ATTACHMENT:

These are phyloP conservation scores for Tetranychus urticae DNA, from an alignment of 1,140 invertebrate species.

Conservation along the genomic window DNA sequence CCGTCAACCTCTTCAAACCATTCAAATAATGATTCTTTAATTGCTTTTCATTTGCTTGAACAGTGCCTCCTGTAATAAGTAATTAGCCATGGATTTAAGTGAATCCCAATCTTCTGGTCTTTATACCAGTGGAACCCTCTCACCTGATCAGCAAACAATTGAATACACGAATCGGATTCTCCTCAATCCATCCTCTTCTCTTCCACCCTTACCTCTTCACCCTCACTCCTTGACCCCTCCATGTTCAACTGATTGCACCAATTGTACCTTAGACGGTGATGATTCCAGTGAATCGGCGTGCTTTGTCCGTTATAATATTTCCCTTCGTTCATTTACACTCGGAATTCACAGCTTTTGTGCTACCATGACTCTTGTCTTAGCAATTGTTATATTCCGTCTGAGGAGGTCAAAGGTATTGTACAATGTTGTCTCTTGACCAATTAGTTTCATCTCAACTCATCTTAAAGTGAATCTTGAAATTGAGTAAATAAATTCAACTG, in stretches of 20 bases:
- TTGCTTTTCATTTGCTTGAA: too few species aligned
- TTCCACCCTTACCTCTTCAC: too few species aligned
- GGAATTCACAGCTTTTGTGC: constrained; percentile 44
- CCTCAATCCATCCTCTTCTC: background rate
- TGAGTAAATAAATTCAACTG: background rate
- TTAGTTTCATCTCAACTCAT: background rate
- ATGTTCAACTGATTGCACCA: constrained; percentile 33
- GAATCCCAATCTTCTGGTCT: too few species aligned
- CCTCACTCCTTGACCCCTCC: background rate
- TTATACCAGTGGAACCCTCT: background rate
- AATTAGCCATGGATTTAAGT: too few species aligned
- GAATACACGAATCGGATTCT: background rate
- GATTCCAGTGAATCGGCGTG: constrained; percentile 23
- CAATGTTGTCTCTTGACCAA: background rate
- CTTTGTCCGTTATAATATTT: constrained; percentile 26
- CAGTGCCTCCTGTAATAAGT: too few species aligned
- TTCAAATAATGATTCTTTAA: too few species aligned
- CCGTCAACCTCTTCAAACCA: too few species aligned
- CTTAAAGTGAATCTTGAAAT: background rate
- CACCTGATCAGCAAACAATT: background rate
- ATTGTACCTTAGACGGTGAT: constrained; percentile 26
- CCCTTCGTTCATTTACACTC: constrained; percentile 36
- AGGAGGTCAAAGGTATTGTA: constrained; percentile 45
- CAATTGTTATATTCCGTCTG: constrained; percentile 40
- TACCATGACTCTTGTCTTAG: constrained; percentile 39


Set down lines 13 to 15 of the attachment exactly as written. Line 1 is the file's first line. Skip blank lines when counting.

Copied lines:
- AATTAGCCATGGATTTAAGT: too few species aligned
- GAATACACGAATCGGATTCT: background rate
- GATTCCAGTGAATCGGCGTG: constrained; percentile 23